Andy Murray of Great Britain gestures at a malfunctioning selfie-stick after defeating Andreas Seppi of Italy in the men's singles first round of China Open tennis championship in Beijing, Oct. 4, 2016. REUTERS/Thomas Peter

The more we use electronic devices, be they handheld devices like smartphones and tablets or the larger laptops and desktop computers, the more we are frustrated by the inevitable crashes and freezes the devices suffer from time to time. And each time that happens, we curse the device manufacturer (or the office tech support) with doing a shoddy job.

But in reality, the actual blame may not lay with the usual suspects at all. In fact, no one on the entire Earth may be at fault. At a Friday presentation in the ongoing annual meeting of the American Association for the Advancement of Science, Bharat Bhuva from Vanderbilt University in Nashville, Tennessee, blamed “these operational failures” on the “impact of electrically charged particles generated by cosmic rays that originate outside the solar system.”

In the morning presentation, titled “Cloudy with a Chance of Solar Flares: Quantifying the Risk of Space Weather,” Bhuva said the millions of invisible, subatomic particles — such as energetic neutrons, muons, pions and alpha particles — that originate very far from our planet, and flow through Earth and our bodies (they have no known negative impact on living tissues) can alter bits of data stored in the memories of electronic devices when they interact with the integrated circuits the devices use. This alteration of data is called a single-event upset, or SEU.

Since SEU does not cause any physical damage, and it is a herculean task to determine the exact location and timing of the impact of these extraterrestrial particles, it is extremely difficult to say with certainty what malfunctions they cause.

“When you have a single bit flip, it could have any number of causes. It could be a software bug or a hardware flaw, for example. The only way you can determine that it is a single-event upset is by eliminating all the other possible causes,” Bhuva explained.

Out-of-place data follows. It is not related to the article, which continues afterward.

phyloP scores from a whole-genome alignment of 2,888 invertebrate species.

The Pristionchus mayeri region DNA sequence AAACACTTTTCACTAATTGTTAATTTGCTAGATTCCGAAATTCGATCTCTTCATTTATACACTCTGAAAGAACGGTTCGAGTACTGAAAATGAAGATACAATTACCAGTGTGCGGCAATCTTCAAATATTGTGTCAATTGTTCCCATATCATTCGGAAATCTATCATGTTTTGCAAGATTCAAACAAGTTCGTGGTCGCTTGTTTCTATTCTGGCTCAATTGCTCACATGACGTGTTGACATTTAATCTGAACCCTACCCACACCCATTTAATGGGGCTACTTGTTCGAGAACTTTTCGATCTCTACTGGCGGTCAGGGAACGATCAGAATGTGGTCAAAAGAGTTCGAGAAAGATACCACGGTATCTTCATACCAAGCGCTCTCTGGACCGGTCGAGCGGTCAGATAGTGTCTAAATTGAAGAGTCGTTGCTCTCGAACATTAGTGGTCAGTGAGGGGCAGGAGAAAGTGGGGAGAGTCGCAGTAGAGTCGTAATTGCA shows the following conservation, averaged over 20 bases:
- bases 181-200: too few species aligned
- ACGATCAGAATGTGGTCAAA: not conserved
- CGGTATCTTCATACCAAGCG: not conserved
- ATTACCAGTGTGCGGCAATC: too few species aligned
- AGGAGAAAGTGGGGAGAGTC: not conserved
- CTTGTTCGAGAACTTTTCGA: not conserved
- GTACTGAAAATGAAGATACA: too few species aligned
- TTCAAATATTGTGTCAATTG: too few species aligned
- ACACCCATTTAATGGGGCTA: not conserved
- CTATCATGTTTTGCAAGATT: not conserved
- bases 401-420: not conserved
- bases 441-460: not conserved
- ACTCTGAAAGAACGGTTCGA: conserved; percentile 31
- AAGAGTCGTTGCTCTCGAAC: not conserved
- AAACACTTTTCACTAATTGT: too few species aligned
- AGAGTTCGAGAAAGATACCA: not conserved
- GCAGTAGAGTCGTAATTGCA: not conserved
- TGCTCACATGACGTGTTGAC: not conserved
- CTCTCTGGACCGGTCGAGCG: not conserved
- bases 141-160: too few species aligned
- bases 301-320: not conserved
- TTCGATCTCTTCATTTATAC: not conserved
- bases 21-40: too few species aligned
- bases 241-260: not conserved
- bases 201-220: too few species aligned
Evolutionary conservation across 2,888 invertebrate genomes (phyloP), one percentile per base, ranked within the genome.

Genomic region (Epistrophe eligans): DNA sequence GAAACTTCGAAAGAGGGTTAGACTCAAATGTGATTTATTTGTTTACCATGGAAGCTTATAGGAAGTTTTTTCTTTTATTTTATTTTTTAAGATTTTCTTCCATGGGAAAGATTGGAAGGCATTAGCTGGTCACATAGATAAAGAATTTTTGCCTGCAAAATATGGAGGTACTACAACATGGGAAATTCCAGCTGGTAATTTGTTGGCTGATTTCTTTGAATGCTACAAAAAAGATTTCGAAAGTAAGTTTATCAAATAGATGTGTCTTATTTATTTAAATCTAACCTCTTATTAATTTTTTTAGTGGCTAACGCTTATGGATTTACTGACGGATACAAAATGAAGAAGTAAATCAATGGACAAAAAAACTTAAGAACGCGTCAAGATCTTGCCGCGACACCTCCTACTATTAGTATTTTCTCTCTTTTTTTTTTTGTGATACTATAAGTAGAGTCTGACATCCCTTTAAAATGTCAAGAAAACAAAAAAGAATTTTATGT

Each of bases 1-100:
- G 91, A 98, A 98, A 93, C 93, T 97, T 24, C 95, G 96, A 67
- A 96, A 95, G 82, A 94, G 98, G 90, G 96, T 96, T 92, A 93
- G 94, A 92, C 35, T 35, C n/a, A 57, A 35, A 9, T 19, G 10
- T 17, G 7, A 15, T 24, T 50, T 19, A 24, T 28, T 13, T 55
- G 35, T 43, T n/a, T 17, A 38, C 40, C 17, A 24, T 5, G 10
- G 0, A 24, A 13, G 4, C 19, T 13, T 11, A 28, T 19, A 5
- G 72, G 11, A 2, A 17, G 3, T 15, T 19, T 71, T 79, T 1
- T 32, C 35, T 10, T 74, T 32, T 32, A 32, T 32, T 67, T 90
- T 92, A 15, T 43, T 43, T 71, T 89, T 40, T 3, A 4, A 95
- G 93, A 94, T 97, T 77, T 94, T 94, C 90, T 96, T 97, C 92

He gave examples of instances when an SEU has been detected, and the potential seriousness of it. An electronic voting machine added extra votes to a candidate in a town in Belgium in 2003, and the autopilot system of a Qantas airplane disengaged in 2008, causing the plane to dive almost 700 feet in less than half a minute.

“The semiconductor manufacturers are very concerned about this problem because it is getting more serious as the size of the transistors in computer chips shrink and the power and capacity of our digital systems increase. In addition, microelectronic circuits are everywhere and our society is becoming increasingly dependent on them,” Bhuva said.

The close-up of a circuit board is shown at the manufacturing facility of VAS, an electronic manufacturer in San Diego, California, April 14, 2009. REUTERS/Mike Blake

As the size of transistors on integrated circuits has reduced (major smartphone makers like Samsung and Apple are now moving to 10-nanometer thin chips, from the current 16-nanometer chips), and they require less electrical charge to represent data bits, and as devices pack more chips to increase performance, the chance of an SEU occurring is increasing. However, this is partially offset by the fact that the smaller size of the circuits provides a smaller surface area for the extraterrestrial particles to hit. Also, the newer chips use 3D architecture, which is less susceptible to SEUs.

And most critical industries, such as aviation, medical equipment, communications and power, are already taking steps to address this problem. “It is only the consumer electronics sector that has been lagging behind in addressing this problem,” Bhuva said.

The 2017 AAAS annual meeting is underway at the Hynes Convention Center, Boston, from Feb. 16-20.